IN THE HEYDAYS OF HIS EYES
(taut jeans dancing)

An Anthology of Poetry about Being Young and Growing Up
 
 
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SIGN FOR MY FATHER, WHO STRESSED THE BUNT

David Bottoms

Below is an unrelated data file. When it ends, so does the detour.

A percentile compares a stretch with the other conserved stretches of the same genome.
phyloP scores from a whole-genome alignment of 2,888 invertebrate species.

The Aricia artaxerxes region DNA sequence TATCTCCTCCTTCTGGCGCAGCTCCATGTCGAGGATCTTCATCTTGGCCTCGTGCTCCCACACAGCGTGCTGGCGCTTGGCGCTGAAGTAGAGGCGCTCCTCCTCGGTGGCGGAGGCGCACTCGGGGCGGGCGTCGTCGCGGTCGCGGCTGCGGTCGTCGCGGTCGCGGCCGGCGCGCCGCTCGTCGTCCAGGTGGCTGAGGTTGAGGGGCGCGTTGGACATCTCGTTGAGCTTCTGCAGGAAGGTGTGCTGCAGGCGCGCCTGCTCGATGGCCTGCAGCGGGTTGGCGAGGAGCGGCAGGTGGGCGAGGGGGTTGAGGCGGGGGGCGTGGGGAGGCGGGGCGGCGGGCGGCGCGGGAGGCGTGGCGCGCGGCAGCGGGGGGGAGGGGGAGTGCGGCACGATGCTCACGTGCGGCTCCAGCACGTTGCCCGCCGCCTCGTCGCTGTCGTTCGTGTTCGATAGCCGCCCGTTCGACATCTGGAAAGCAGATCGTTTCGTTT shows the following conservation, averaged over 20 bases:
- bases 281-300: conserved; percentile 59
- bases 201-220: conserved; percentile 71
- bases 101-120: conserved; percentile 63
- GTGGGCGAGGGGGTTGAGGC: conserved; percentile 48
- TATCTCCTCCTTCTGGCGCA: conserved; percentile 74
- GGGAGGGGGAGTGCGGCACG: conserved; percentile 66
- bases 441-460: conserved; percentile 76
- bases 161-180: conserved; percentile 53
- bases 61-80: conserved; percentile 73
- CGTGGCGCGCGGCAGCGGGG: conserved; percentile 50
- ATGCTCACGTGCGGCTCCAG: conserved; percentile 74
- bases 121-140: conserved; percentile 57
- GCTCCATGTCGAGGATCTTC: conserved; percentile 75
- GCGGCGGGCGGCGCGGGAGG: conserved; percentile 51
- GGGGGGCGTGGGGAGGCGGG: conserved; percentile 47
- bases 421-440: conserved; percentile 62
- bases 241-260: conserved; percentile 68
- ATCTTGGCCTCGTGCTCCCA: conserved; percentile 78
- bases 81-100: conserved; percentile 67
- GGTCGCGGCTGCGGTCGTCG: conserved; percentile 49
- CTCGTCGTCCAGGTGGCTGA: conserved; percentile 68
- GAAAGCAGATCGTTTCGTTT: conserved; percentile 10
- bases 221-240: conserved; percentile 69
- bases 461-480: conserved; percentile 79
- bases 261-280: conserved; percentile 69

On the rough diamond, the hand-cut field below the dog lot and barn, we rehearsed the strict technique of bunting. I watched from the infield, the mound, the backstop as your left hand climbed the bat, your legs and shoulders squared toward the pitcher. You could drop it like a seed down either base line. I admired your style, but not enough to take my eyes off the bank that served as our center-field fence. Years passed, three leagues of organized ball, no few lives. I could homer into the left-field lot of Carmichael Motors, and still you stressed the same technique, the crouch and spring, the lead arm absorbing just enough impact. That whole tiresome pitch about basics never changing, and I never learned what you were laying down. Like a hand brushed across the bill of a cap, let this be the sign I’m getting a grip on the sacrifice.

 
 
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